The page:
For example, the property may need to be formally appraised, surveyed, inspected or repaired. Depending on the written contract, you may pay for all, some, or none of these items.
Your title company or real estate attorney can help you review this list and ensure you understand what you will be responsible for.
If each procedure returns acceptable results as defined by your contract, then the sale may continue. If it is discovered that there are problems with the home, then your next step will depend on the terms set forth in your contract.
At this point, you or the buyer may decide to walk away, open a new round of negotiations, or proceed to closing.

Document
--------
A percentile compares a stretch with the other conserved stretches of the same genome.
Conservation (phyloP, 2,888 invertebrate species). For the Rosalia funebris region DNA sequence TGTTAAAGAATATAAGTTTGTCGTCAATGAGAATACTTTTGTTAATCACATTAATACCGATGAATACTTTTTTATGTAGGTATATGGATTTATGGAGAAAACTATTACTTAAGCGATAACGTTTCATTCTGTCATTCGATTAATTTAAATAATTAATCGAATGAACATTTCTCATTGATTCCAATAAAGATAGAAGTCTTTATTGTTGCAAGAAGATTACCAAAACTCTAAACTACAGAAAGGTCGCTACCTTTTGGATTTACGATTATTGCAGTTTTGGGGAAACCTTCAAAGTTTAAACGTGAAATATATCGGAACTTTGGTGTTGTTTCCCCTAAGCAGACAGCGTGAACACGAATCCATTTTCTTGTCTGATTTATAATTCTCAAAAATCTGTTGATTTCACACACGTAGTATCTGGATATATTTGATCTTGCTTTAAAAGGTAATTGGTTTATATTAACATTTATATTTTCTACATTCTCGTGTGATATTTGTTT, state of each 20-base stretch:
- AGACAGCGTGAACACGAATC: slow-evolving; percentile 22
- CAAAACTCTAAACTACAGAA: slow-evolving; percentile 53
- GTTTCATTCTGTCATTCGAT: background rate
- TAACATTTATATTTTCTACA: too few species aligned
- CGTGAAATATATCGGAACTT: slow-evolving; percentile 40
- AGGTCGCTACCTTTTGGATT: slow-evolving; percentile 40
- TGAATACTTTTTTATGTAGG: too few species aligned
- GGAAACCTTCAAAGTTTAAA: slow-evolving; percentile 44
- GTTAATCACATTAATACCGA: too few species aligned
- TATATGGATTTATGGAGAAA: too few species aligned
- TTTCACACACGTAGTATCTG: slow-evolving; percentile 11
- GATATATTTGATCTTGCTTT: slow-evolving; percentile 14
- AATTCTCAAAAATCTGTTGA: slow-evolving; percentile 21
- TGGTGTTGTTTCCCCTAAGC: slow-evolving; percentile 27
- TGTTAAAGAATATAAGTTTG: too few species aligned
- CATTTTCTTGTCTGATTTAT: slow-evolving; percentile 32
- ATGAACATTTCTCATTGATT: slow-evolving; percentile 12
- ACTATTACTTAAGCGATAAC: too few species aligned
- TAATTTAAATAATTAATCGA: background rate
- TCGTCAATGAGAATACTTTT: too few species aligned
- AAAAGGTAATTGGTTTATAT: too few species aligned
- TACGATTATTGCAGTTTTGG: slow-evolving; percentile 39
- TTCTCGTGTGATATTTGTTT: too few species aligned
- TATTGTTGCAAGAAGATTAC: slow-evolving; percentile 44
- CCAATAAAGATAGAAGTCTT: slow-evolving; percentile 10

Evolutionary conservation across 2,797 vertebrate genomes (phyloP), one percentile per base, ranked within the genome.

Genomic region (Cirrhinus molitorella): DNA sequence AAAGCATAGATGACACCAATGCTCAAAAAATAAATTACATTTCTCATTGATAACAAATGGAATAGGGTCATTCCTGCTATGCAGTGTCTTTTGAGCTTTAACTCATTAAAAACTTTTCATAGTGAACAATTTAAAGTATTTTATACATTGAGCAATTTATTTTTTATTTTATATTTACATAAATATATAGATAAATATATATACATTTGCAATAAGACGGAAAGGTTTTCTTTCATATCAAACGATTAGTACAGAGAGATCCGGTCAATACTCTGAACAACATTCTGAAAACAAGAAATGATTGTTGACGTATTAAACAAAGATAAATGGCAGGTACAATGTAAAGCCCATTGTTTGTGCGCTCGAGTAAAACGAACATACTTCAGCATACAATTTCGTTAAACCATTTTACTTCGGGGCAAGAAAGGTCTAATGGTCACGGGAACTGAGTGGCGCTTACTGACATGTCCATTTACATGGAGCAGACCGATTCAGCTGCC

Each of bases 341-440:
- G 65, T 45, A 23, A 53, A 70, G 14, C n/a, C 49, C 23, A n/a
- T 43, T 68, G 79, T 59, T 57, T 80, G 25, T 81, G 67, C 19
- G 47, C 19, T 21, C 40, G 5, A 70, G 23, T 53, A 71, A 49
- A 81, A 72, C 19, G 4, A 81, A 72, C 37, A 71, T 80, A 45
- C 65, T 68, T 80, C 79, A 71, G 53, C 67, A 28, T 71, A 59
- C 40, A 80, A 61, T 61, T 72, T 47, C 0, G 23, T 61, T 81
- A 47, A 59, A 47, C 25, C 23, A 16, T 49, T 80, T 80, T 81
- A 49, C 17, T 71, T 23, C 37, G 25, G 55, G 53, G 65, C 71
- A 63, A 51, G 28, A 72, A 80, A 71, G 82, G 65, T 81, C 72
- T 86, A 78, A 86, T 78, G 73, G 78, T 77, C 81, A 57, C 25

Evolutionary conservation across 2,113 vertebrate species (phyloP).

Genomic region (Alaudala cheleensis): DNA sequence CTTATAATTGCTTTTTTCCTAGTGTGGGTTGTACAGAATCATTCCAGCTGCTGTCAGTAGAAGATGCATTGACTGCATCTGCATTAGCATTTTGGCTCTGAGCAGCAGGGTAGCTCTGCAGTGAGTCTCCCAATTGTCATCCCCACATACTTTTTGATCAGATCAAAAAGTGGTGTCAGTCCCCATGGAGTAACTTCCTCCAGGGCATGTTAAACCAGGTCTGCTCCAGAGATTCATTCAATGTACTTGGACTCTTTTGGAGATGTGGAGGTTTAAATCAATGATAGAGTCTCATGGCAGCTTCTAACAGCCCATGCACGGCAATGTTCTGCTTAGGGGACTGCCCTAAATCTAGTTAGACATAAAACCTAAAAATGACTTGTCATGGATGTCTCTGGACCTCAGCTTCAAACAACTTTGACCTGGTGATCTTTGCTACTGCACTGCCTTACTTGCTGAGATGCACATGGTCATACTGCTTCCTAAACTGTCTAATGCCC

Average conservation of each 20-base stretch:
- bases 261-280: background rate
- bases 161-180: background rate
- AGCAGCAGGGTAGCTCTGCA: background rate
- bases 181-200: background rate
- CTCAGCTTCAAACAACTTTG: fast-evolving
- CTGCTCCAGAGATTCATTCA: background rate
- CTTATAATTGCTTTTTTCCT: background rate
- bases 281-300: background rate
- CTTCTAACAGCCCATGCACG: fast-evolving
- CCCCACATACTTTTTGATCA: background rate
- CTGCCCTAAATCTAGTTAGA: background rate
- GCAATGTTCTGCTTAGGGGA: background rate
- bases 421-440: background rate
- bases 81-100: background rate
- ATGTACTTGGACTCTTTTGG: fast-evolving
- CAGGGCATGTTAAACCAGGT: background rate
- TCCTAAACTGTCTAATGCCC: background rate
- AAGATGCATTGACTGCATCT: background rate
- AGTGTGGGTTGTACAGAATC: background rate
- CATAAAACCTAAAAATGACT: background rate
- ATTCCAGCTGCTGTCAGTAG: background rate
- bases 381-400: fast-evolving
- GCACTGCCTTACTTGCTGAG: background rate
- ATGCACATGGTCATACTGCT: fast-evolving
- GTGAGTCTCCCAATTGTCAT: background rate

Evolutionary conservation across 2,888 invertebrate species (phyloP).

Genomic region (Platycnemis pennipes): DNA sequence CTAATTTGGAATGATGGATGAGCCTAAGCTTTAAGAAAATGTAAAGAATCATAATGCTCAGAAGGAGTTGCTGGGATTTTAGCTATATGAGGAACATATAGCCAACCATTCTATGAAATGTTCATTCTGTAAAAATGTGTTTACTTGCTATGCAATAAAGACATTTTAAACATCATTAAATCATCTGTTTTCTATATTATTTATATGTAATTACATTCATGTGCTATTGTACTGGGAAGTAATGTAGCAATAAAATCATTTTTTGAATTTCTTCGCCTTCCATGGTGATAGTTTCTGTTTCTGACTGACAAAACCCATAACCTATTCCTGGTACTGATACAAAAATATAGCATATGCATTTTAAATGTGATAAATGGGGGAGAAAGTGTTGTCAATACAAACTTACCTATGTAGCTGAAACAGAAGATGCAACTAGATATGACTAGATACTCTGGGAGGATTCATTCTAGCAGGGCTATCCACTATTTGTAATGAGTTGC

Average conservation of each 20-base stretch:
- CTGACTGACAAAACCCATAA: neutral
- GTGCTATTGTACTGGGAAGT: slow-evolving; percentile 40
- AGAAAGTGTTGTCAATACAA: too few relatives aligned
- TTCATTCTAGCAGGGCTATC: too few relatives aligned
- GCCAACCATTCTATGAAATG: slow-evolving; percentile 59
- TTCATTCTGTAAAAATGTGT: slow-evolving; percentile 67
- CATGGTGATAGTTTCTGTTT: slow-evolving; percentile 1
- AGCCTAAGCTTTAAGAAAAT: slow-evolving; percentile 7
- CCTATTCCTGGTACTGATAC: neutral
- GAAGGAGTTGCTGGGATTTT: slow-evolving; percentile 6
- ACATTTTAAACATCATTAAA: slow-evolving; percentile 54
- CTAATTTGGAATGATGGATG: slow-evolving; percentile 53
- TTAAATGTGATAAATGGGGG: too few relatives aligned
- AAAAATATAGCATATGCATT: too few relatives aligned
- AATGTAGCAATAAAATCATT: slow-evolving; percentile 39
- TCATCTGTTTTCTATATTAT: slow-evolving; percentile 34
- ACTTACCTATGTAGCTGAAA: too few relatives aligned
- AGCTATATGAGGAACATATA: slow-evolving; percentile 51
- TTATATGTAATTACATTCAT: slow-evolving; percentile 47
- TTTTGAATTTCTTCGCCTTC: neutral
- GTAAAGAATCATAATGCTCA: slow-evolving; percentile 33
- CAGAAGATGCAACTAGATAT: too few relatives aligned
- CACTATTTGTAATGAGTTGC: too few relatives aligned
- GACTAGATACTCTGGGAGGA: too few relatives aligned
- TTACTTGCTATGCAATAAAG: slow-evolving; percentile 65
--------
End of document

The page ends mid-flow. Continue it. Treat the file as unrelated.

Once an offer is accepted, any earnest money from the buyer should be deposited with the title company. In some states, so-called “escrow companies” hold these funds. However, in Florida a title company or the attorney handling the real estate settlement and title insurance could hold the earnest money.
When you submit a fully executed agreement to the title company, the title work will begin. The title process starts with a title search – a search of the public record that discloses documents of record that could affect the title to the property. Examples of such documents include: